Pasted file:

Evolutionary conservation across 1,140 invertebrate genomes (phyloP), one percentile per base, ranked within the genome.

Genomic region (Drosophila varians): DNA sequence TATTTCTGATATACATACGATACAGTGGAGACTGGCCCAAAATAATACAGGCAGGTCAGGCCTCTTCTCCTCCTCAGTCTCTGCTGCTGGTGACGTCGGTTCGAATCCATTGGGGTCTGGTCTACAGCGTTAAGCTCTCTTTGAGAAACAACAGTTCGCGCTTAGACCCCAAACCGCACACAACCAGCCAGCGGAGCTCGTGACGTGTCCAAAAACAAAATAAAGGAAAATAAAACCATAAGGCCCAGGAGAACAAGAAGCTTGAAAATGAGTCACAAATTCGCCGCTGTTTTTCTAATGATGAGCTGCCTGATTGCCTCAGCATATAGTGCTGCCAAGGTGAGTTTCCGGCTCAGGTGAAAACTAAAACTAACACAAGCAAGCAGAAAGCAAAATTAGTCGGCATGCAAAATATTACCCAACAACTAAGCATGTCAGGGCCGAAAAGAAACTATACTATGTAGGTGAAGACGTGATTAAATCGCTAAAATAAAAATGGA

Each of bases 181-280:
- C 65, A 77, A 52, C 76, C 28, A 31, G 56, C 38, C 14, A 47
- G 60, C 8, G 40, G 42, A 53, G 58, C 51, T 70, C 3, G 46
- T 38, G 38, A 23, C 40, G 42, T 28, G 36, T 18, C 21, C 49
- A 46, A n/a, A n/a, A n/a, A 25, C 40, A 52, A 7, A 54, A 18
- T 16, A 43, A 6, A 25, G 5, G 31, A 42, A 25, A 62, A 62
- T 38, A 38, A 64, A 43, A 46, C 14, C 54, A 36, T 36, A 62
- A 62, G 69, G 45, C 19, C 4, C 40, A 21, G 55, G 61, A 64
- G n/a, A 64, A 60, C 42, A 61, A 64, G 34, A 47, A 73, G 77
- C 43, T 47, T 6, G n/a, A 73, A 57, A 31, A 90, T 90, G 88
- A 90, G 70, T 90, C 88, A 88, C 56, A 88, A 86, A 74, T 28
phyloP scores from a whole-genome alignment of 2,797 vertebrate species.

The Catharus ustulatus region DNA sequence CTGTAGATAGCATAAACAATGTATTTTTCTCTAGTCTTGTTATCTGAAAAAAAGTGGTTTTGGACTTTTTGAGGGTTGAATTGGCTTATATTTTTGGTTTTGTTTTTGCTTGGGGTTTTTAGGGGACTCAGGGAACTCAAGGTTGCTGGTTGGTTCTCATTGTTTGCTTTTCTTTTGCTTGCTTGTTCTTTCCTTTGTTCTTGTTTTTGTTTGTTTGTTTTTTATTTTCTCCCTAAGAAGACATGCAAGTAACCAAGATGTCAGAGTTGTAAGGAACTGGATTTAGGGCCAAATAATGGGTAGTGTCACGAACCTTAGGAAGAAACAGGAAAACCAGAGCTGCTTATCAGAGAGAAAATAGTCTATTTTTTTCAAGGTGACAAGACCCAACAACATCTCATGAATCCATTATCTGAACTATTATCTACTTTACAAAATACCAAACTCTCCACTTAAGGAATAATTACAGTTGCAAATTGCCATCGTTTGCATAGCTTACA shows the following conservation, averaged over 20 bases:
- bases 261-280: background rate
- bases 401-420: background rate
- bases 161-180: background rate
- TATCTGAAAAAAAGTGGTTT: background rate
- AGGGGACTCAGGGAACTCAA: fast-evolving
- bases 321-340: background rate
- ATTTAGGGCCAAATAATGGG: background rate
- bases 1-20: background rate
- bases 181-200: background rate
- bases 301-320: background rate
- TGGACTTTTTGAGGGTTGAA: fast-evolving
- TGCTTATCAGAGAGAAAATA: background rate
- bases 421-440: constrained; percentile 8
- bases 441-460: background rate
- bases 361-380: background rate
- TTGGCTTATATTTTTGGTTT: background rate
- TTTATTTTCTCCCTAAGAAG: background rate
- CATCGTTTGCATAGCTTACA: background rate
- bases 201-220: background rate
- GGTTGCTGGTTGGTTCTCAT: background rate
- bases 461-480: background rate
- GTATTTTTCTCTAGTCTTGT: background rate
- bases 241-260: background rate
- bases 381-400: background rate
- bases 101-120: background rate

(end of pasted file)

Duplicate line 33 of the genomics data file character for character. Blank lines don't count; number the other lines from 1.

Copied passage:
- CATCGTTTGCATAGCTTACA: background rate